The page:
The interview of Cinthya Guerrero, the designer
Cinthya Guerrero is a sunshine. As soon as she comes in her Parisian showroom-boutique at 51 rue de Turenne, the atmosphere brightens up. The designer agrees that optimism and joie vivre naturally runs in her blood thanks to her Peruvian roots. And that’s exactly the way she wanted her brand to be: joyful, hopeful and benevolent. With her own words, she tells here the genesis of STELLA PARDO.
I wanted the name of this brand to be a symbol, that echoes strength, empathy, generosity, joy and hope. My grandmother Stella Pardo perfectly embodies those values. She raised alone her ten children, and fought to give them prospects in life. She managed to finish her studies and to become a school teacher alongside with her mother duties. Today, she is proud to see her name used for such a benevolent project, which aims at women empowerment.
The first thing that comes in my mind when talking about Peru is my family. I grew up in a family of strong women, who have all raised their daughters alone. As my mother had a job and had to keep an eye on me at the same time, I used to spend a lot of time in her workshop. She ran a uniform factory with a lot of employees. I particularly remember the moments when her merchandise was ready to be shipped. There was an incredible energy in the room, everyone was happy, cheering themselves for their hard work.
I was 10. My mother offered me a trip to France. I remember the cold when we landed. It was the end of autumn, and I was amazed by all these vibrant colors in the trees. It was raining a lot too. Lima is located in a desert, where it never rains. So, this pouring rain was an extraordinary thing for my mother and I. I remember hiding under a bus stop in Metz… We came out the shelter just a few minutes, to feel the rain drops on our cheeks. It was one of the most beautiful moments of our lives. We were just happy to be there, in this country so different from Peru, halfway around the world. And we never left France! Just like that, we decided to start a new chapter there.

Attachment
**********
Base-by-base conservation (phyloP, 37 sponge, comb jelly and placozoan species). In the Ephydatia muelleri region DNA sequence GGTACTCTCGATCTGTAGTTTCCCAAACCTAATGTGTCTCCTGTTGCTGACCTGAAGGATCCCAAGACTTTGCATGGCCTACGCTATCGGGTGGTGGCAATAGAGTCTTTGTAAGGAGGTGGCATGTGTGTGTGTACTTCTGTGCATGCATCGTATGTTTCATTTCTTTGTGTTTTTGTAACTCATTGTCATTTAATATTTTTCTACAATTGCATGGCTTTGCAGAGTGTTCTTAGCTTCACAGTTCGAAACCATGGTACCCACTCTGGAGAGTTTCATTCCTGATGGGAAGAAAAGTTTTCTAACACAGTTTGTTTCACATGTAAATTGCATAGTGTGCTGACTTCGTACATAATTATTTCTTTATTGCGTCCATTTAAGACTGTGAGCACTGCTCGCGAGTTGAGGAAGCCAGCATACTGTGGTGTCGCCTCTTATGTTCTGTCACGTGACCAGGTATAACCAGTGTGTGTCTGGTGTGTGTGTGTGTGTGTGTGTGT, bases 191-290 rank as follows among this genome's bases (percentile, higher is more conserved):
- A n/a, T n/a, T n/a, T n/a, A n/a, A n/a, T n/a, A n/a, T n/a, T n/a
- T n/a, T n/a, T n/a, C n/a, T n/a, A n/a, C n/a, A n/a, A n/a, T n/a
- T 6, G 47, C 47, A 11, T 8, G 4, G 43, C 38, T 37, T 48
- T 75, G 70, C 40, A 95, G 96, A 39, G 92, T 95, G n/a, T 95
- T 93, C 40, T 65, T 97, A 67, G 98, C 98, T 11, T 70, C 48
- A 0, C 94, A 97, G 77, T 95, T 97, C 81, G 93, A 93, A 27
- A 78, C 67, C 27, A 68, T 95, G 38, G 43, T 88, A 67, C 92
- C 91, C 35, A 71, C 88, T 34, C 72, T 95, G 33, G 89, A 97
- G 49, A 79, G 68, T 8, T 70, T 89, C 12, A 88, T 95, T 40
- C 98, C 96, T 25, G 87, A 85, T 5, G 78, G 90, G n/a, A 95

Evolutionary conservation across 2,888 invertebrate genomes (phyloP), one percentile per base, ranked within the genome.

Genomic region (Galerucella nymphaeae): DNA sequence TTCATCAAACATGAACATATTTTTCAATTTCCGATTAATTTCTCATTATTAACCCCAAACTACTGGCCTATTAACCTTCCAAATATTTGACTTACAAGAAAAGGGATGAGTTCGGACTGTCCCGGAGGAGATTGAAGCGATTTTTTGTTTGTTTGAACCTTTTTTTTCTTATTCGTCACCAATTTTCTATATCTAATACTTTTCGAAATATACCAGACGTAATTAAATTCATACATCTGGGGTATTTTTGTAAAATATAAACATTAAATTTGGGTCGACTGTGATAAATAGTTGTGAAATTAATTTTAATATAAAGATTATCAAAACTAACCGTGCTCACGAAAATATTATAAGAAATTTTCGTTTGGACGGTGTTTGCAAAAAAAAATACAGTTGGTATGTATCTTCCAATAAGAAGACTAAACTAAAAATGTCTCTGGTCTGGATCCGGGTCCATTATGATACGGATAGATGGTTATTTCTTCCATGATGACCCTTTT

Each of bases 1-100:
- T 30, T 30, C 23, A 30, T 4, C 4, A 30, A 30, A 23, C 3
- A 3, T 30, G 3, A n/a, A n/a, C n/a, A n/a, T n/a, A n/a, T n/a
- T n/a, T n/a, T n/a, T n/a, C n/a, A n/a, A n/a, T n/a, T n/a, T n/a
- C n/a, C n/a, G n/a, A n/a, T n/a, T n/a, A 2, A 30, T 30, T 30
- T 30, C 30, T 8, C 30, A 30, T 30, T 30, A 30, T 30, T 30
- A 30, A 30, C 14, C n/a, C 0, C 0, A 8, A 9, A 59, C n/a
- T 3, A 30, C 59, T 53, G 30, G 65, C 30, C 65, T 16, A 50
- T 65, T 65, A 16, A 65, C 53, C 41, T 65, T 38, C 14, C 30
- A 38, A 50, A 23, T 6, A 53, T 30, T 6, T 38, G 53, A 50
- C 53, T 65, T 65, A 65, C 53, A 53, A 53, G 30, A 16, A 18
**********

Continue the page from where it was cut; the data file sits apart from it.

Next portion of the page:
Not at all… For a very long time, I wanted to work as a humanitarian aid or for the United Nations. It came progressively. As we decided to start a new life in France, we had to deal with limited resources. I was often dressing up in second-hand shops. My favorite pieces were 70’s costumes! I felt gorgeous and unique with these clothes.
After working a few years for media companies and for LVMH, I felt that something was missing. I wanted to create a collection that would match my three core principles: offering job opportunities to marginalized people, helping single mothers and preserving cultural heritage. I realized that the Peruvian alpaca wool is a fantastic material and that Peruvian women have an amazing talent for knitting. When I left my job at LVMH in 2009, no one had the idea to launch a handmade production with this material yet. So, I took the leap, deciding to make alpaca wool jumpers with skillful women from slums, who knit with ancestral techniques inherited from their mothers.